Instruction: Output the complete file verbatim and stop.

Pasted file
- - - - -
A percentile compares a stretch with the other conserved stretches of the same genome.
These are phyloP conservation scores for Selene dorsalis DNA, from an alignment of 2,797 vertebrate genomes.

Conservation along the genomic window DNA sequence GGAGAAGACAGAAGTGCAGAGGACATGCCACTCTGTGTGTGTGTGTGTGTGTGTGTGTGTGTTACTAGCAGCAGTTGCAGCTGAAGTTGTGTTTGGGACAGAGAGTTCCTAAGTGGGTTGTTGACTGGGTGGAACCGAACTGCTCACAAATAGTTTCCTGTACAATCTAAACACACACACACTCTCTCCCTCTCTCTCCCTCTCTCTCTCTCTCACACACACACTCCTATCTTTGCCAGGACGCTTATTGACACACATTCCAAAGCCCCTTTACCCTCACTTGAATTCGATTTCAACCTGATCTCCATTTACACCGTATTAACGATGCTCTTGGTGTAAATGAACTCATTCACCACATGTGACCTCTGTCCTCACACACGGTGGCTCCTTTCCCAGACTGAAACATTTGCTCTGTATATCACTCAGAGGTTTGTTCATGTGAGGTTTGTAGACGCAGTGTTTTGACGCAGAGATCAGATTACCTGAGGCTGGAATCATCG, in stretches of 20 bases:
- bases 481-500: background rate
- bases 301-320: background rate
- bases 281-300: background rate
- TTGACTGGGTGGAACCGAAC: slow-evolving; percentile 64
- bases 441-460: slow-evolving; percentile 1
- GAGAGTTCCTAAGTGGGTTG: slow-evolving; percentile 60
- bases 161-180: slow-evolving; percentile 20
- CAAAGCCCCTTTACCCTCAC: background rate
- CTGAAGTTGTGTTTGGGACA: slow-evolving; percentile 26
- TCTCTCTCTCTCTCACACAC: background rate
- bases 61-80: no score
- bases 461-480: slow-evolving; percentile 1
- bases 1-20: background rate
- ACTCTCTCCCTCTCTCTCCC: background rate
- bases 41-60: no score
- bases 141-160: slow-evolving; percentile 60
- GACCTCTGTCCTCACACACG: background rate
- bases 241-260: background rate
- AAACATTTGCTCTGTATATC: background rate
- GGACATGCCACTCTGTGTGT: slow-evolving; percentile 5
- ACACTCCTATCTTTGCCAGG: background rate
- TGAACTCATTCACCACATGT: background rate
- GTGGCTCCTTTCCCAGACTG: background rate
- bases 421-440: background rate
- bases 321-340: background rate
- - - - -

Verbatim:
A percentile compares a stretch with the other conserved stretches of the same genome.
These are phyloP conservation scores for Selene dorsalis DNA, from an alignment of 2,797 vertebrate genomes.

Conservation along the genomic window DNA sequence GGAGAAGACAGAAGTGCAGAGGACATGCCACTCTGTGTGTGTGTGTGTGTGTGTGTGTGTGTTACTAGCAGCAGTTGCAGCTGAAGTTGTGTTTGGGACAGAGAGTTCCTAAGTGGGTTGTTGACTGGGTGGAACCGAACTGCTCACAAATAGTTTCCTGTACAATCTAAACACACACACACTCTCTCCCTCTCTCTCCCTCTCTCTCTCTCTCACACACACACTCCTATCTTTGCCAGGACGCTTATTGACACACATTCCAAAGCCCCTTTACCCTCACTTGAATTCGATTTCAACCTGATCTCCATTTACACCGTATTAACGATGCTCTTGGTGTAAATGAACTCATTCACCACATGTGACCTCTGTCCTCACACACGGTGGCTCCTTTCCCAGACTGAAACATTTGCTCTGTATATCACTCAGAGGTTTGTTCATGTGAGGTTTGTAGACGCAGTGTTTTGACGCAGAGATCAGATTACCTGAGGCTGGAATCATCG, in stretches of 20 bases:
- bases 481-500: background rate
- bases 301-320: background rate
- bases 281-300: background rate
- TTGACTGGGTGGAACCGAAC: slow-evolving; percentile 64
- bases 441-460: slow-evolving; percentile 1
- GAGAGTTCCTAAGTGGGTTG: slow-evolving; percentile 60
- bases 161-180: slow-evolving; percentile 20
- CAAAGCCCCTTTACCCTCAC: background rate
- CTGAAGTTGTGTTTGGGACA: slow-evolving; percentile 26
- TCTCTCTCTCTCTCACACAC: background rate
- bases 61-80: no score
- bases 461-480: slow-evolving; percentile 1
- bases 1-20: background rate
- ACTCTCTCCCTCTCTCTCCC: background rate
- bases 41-60: no score
- bases 141-160: slow-evolving; percentile 60
- GACCTCTGTCCTCACACACG: background rate
- bases 241-260: background rate
- AAACATTTGCTCTGTATATC: background rate
- GGACATGCCACTCTGTGTGT: slow-evolving; percentile 5
- ACACTCCTATCTTTGCCAGG: background rate
- TGAACTCATTCACCACATGT: background rate
- GTGGCTCCTTTCCCAGACTG: background rate
- bases 421-440: background rate
- bases 321-340: background rate